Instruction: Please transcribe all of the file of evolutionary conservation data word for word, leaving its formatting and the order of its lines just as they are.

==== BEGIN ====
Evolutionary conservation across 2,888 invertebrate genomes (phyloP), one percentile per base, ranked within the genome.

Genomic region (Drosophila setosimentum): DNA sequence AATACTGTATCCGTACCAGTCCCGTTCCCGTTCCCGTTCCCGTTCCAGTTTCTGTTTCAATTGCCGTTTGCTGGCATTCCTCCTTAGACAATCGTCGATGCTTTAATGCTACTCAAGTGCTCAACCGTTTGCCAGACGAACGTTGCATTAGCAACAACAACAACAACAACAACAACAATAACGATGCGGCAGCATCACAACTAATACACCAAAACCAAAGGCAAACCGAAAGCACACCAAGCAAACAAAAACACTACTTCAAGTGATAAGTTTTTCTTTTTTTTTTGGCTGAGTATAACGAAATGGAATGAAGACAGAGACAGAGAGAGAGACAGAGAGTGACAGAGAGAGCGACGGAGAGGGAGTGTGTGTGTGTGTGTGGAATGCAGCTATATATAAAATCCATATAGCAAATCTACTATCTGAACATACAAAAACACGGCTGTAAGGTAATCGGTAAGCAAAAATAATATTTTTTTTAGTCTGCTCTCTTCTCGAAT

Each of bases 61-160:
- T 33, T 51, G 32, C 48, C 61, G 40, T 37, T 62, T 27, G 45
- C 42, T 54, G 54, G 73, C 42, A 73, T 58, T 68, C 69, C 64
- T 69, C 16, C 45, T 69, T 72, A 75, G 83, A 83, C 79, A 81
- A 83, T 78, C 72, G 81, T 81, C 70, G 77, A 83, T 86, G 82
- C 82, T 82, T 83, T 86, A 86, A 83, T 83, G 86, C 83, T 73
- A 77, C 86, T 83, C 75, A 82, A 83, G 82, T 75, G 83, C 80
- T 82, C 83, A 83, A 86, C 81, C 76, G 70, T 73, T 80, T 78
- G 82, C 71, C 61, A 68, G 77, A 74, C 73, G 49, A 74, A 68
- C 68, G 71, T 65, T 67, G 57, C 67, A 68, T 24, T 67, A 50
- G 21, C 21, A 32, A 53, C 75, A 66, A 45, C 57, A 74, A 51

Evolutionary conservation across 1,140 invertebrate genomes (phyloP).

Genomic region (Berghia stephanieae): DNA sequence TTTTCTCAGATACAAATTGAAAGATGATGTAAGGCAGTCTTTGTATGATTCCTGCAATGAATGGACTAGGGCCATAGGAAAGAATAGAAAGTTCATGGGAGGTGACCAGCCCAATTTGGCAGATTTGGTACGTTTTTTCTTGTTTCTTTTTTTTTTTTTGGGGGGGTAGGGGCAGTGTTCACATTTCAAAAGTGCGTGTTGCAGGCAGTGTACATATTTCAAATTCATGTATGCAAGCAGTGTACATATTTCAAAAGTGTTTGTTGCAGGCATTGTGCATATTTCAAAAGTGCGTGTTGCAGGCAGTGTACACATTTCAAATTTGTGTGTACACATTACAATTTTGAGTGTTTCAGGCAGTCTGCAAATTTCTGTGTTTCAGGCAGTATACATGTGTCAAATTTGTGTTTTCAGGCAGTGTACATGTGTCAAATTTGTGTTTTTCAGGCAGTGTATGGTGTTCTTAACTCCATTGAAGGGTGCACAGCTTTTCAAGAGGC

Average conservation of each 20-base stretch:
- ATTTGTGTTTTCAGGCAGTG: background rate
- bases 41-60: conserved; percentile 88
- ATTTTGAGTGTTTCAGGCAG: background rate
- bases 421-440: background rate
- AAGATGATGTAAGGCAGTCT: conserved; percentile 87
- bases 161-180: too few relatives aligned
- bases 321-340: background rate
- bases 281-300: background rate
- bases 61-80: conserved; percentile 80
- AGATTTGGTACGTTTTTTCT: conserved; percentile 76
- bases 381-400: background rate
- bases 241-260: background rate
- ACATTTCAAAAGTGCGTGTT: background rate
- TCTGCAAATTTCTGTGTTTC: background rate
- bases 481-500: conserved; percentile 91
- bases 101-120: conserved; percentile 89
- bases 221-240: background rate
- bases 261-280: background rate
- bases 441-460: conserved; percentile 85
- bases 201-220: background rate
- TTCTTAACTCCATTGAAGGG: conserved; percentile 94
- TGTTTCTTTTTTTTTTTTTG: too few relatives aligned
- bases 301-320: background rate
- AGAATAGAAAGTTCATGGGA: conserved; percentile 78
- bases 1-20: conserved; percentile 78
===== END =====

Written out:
Evolutionary conservation across 2,888 invertebrate genomes (phyloP), one percentile per base, ranked within the genome.

Genomic region (Drosophila setosimentum): DNA sequence AATACTGTATCCGTACCAGTCCCGTTCCCGTTCCCGTTCCCGTTCCAGTTTCTGTTTCAATTGCCGTTTGCTGGCATTCCTCCTTAGACAATCGTCGATGCTTTAATGCTACTCAAGTGCTCAACCGTTTGCCAGACGAACGTTGCATTAGCAACAACAACAACAACAACAACAACAATAACGATGCGGCAGCATCACAACTAATACACCAAAACCAAAGGCAAACCGAAAGCACACCAAGCAAACAAAAACACTACTTCAAGTGATAAGTTTTTCTTTTTTTTTTGGCTGAGTATAACGAAATGGAATGAAGACAGAGACAGAGAGAGAGACAGAGAGTGACAGAGAGAGCGACGGAGAGGGAGTGTGTGTGTGTGTGTGGAATGCAGCTATATATAAAATCCATATAGCAAATCTACTATCTGAACATACAAAAACACGGCTGTAAGGTAATCGGTAAGCAAAAATAATATTTTTTTTAGTCTGCTCTCTTCTCGAAT

Each of bases 61-160:
- T 33, T 51, G 32, C 48, C 61, G 40, T 37, T 62, T 27, G 45
- C 42, T 54, G 54, G 73, C 42, A 73, T 58, T 68, C 69, C 64
- T 69, C 16, C 45, T 69, T 72, A 75, G 83, A 83, C 79, A 81
- A 83, T 78, C 72, G 81, T 81, C 70, G 77, A 83, T 86, G 82
- C 82, T 82, T 83, T 86, A 86, A 83, T 83, G 86, C 83, T 73
- A 77, C 86, T 83, C 75, A 82, A 83, G 82, T 75, G 83, C 80
- T 82, C 83, A 83, A 86, C 81, C 76, G 70, T 73, T 80, T 78
- G 82, C 71, C 61, A 68, G 77, A 74, C 73, G 49, A 74, A 68
- C 68, G 71, T 65, T 67, G 57, C 67, A 68, T 24, T 67, A 50
- G 21, C 21, A 32, A 53, C 75, A 66, A 45, C 57, A 74, A 51

Evolutionary conservation across 1,140 invertebrate genomes (phyloP).

Genomic region (Berghia stephanieae): DNA sequence TTTTCTCAGATACAAATTGAAAGATGATGTAAGGCAGTCTTTGTATGATTCCTGCAATGAATGGACTAGGGCCATAGGAAAGAATAGAAAGTTCATGGGAGGTGACCAGCCCAATTTGGCAGATTTGGTACGTTTTTTCTTGTTTCTTTTTTTTTTTTTGGGGGGGTAGGGGCAGTGTTCACATTTCAAAAGTGCGTGTTGCAGGCAGTGTACATATTTCAAATTCATGTATGCAAGCAGTGTACATATTTCAAAAGTGTTTGTTGCAGGCATTGTGCATATTTCAAAAGTGCGTGTTGCAGGCAGTGTACACATTTCAAATTTGTGTGTACACATTACAATTTTGAGTGTTTCAGGCAGTCTGCAAATTTCTGTGTTTCAGGCAGTATACATGTGTCAAATTTGTGTTTTCAGGCAGTGTACATGTGTCAAATTTGTGTTTTTCAGGCAGTGTATGGTGTTCTTAACTCCATTGAAGGGTGCACAGCTTTTCAAGAGGC

Average conservation of each 20-base stretch:
- ATTTGTGTTTTCAGGCAGTG: background rate
- bases 41-60: conserved; percentile 88
- ATTTTGAGTGTTTCAGGCAG: background rate
- bases 421-440: background rate
- AAGATGATGTAAGGCAGTCT: conserved; percentile 87
- bases 161-180: too few relatives aligned
- bases 321-340: background rate
- bases 281-300: background rate
- bases 61-80: conserved; percentile 80
- AGATTTGGTACGTTTTTTCT: conserved; percentile 76
- bases 381-400: background rate
- bases 241-260: background rate
- ACATTTCAAAAGTGCGTGTT: background rate
- TCTGCAAATTTCTGTGTTTC: background rate
- bases 481-500: conserved; percentile 91
- bases 101-120: conserved; percentile 89
- bases 221-240: background rate
- bases 261-280: background rate
- bases 441-460: conserved; percentile 85
- bases 201-220: background rate
- TTCTTAACTCCATTGAAGGG: conserved; percentile 94
- TGTTTCTTTTTTTTTTTTTG: too few relatives aligned
- bases 301-320: background rate
- AGAATAGAAAGTTCATGGGA: conserved; percentile 78
- bases 1-20: conserved; percentile 78